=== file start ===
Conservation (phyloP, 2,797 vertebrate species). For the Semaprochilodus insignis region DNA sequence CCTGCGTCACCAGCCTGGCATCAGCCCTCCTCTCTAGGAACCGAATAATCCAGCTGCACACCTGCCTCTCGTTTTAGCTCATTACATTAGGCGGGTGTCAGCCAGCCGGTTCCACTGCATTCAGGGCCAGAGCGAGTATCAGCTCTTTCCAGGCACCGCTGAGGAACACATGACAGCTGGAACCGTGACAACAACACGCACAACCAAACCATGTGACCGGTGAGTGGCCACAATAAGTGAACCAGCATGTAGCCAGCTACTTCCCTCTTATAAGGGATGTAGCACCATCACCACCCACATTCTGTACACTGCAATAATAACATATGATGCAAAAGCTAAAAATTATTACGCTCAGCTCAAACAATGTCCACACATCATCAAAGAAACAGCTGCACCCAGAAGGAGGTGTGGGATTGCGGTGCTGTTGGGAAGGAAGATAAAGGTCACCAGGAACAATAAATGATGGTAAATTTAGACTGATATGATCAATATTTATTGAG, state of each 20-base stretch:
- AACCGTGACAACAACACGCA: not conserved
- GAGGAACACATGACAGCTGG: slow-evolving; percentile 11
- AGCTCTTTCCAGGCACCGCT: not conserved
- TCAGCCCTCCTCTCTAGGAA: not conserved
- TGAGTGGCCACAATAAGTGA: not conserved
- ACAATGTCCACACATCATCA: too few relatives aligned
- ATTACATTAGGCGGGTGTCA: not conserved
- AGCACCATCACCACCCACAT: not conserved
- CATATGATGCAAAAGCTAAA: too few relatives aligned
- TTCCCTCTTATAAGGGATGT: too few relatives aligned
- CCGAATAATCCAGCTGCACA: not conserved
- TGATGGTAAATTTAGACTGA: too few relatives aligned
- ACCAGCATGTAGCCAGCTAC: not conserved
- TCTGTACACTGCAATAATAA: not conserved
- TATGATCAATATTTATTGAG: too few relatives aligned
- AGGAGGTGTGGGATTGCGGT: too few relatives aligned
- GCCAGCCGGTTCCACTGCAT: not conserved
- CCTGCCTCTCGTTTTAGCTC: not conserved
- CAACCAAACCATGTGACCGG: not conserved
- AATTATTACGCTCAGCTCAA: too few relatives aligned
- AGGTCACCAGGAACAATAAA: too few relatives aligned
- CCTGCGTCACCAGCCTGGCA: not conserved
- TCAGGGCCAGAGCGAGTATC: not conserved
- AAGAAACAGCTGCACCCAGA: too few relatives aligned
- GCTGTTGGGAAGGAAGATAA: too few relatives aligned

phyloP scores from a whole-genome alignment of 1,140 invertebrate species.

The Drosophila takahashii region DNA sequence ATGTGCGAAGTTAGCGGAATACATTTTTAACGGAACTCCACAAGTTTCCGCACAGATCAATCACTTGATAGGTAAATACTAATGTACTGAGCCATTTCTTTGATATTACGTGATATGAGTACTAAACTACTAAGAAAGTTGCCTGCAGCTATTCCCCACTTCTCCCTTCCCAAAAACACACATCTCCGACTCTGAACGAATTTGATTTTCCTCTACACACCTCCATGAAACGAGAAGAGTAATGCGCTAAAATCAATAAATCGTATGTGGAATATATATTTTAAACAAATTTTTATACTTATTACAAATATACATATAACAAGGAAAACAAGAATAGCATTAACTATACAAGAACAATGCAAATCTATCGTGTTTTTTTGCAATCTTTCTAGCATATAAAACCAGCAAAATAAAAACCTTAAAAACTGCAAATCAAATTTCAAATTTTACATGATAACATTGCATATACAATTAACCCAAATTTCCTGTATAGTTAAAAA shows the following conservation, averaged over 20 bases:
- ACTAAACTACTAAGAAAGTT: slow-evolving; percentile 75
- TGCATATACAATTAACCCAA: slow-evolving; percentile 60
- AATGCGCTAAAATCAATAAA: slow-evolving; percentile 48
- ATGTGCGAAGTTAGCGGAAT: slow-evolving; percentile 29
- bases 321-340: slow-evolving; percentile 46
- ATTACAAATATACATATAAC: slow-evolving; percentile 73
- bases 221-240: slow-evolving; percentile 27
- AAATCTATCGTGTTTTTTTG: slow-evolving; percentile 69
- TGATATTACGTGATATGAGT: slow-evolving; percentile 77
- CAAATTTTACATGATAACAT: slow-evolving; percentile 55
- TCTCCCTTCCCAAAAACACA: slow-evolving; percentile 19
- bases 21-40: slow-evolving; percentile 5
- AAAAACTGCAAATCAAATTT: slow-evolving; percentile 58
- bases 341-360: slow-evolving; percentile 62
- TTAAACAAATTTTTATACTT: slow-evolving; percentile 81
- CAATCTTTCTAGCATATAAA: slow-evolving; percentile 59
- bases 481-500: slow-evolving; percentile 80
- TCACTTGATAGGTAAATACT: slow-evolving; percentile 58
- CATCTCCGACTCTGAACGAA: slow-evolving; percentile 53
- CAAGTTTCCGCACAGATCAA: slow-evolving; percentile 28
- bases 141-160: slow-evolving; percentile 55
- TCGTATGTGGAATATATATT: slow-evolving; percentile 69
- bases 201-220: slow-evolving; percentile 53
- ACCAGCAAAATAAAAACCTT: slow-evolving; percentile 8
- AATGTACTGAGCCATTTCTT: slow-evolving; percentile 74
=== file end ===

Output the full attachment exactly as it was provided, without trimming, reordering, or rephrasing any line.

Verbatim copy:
Conservation (phyloP, 2,797 vertebrate species). For the Semaprochilodus insignis region DNA sequence CCTGCGTCACCAGCCTGGCATCAGCCCTCCTCTCTAGGAACCGAATAATCCAGCTGCACACCTGCCTCTCGTTTTAGCTCATTACATTAGGCGGGTGTCAGCCAGCCGGTTCCACTGCATTCAGGGCCAGAGCGAGTATCAGCTCTTTCCAGGCACCGCTGAGGAACACATGACAGCTGGAACCGTGACAACAACACGCACAACCAAACCATGTGACCGGTGAGTGGCCACAATAAGTGAACCAGCATGTAGCCAGCTACTTCCCTCTTATAAGGGATGTAGCACCATCACCACCCACATTCTGTACACTGCAATAATAACATATGATGCAAAAGCTAAAAATTATTACGCTCAGCTCAAACAATGTCCACACATCATCAAAGAAACAGCTGCACCCAGAAGGAGGTGTGGGATTGCGGTGCTGTTGGGAAGGAAGATAAAGGTCACCAGGAACAATAAATGATGGTAAATTTAGACTGATATGATCAATATTTATTGAG, state of each 20-base stretch:
- AACCGTGACAACAACACGCA: not conserved
- GAGGAACACATGACAGCTGG: slow-evolving; percentile 11
- AGCTCTTTCCAGGCACCGCT: not conserved
- TCAGCCCTCCTCTCTAGGAA: not conserved
- TGAGTGGCCACAATAAGTGA: not conserved
- ACAATGTCCACACATCATCA: too few relatives aligned
- ATTACATTAGGCGGGTGTCA: not conserved
- AGCACCATCACCACCCACAT: not conserved
- CATATGATGCAAAAGCTAAA: too few relatives aligned
- TTCCCTCTTATAAGGGATGT: too few relatives aligned
- CCGAATAATCCAGCTGCACA: not conserved
- TGATGGTAAATTTAGACTGA: too few relatives aligned
- ACCAGCATGTAGCCAGCTAC: not conserved
- TCTGTACACTGCAATAATAA: not conserved
- TATGATCAATATTTATTGAG: too few relatives aligned
- AGGAGGTGTGGGATTGCGGT: too few relatives aligned
- GCCAGCCGGTTCCACTGCAT: not conserved
- CCTGCCTCTCGTTTTAGCTC: not conserved
- CAACCAAACCATGTGACCGG: not conserved
- AATTATTACGCTCAGCTCAA: too few relatives aligned
- AGGTCACCAGGAACAATAAA: too few relatives aligned
- CCTGCGTCACCAGCCTGGCA: not conserved
- TCAGGGCCAGAGCGAGTATC: not conserved
- AAGAAACAGCTGCACCCAGA: too few relatives aligned
- GCTGTTGGGAAGGAAGATAA: too few relatives aligned

phyloP scores from a whole-genome alignment of 1,140 invertebrate species.

The Drosophila takahashii region DNA sequence ATGTGCGAAGTTAGCGGAATACATTTTTAACGGAACTCCACAAGTTTCCGCACAGATCAATCACTTGATAGGTAAATACTAATGTACTGAGCCATTTCTTTGATATTACGTGATATGAGTACTAAACTACTAAGAAAGTTGCCTGCAGCTATTCCCCACTTCTCCCTTCCCAAAAACACACATCTCCGACTCTGAACGAATTTGATTTTCCTCTACACACCTCCATGAAACGAGAAGAGTAATGCGCTAAAATCAATAAATCGTATGTGGAATATATATTTTAAACAAATTTTTATACTTATTACAAATATACATATAACAAGGAAAACAAGAATAGCATTAACTATACAAGAACAATGCAAATCTATCGTGTTTTTTTGCAATCTTTCTAGCATATAAAACCAGCAAAATAAAAACCTTAAAAACTGCAAATCAAATTTCAAATTTTACATGATAACATTGCATATACAATTAACCCAAATTTCCTGTATAGTTAAAAA shows the following conservation, averaged over 20 bases:
- ACTAAACTACTAAGAAAGTT: slow-evolving; percentile 75
- TGCATATACAATTAACCCAA: slow-evolving; percentile 60
- AATGCGCTAAAATCAATAAA: slow-evolving; percentile 48
- ATGTGCGAAGTTAGCGGAAT: slow-evolving; percentile 29
- bases 321-340: slow-evolving; percentile 46
- ATTACAAATATACATATAAC: slow-evolving; percentile 73
- bases 221-240: slow-evolving; percentile 27
- AAATCTATCGTGTTTTTTTG: slow-evolving; percentile 69
- TGATATTACGTGATATGAGT: slow-evolving; percentile 77
- CAAATTTTACATGATAACAT: slow-evolving; percentile 55
- TCTCCCTTCCCAAAAACACA: slow-evolving; percentile 19
- bases 21-40: slow-evolving; percentile 5
- AAAAACTGCAAATCAAATTT: slow-evolving; percentile 58
- bases 341-360: slow-evolving; percentile 62
- TTAAACAAATTTTTATACTT: slow-evolving; percentile 81
- CAATCTTTCTAGCATATAAA: slow-evolving; percentile 59
- bases 481-500: slow-evolving; percentile 80
- TCACTTGATAGGTAAATACT: slow-evolving; percentile 58
- CATCTCCGACTCTGAACGAA: slow-evolving; percentile 53
- CAAGTTTCCGCACAGATCAA: slow-evolving; percentile 28
- bases 141-160: slow-evolving; percentile 55
- TCGTATGTGGAATATATATT: slow-evolving; percentile 69
- bases 201-220: slow-evolving; percentile 53
- ACCAGCAAAATAAAAACCTT: slow-evolving; percentile 8
- AATGTACTGAGCCATTTCTT: slow-evolving; percentile 74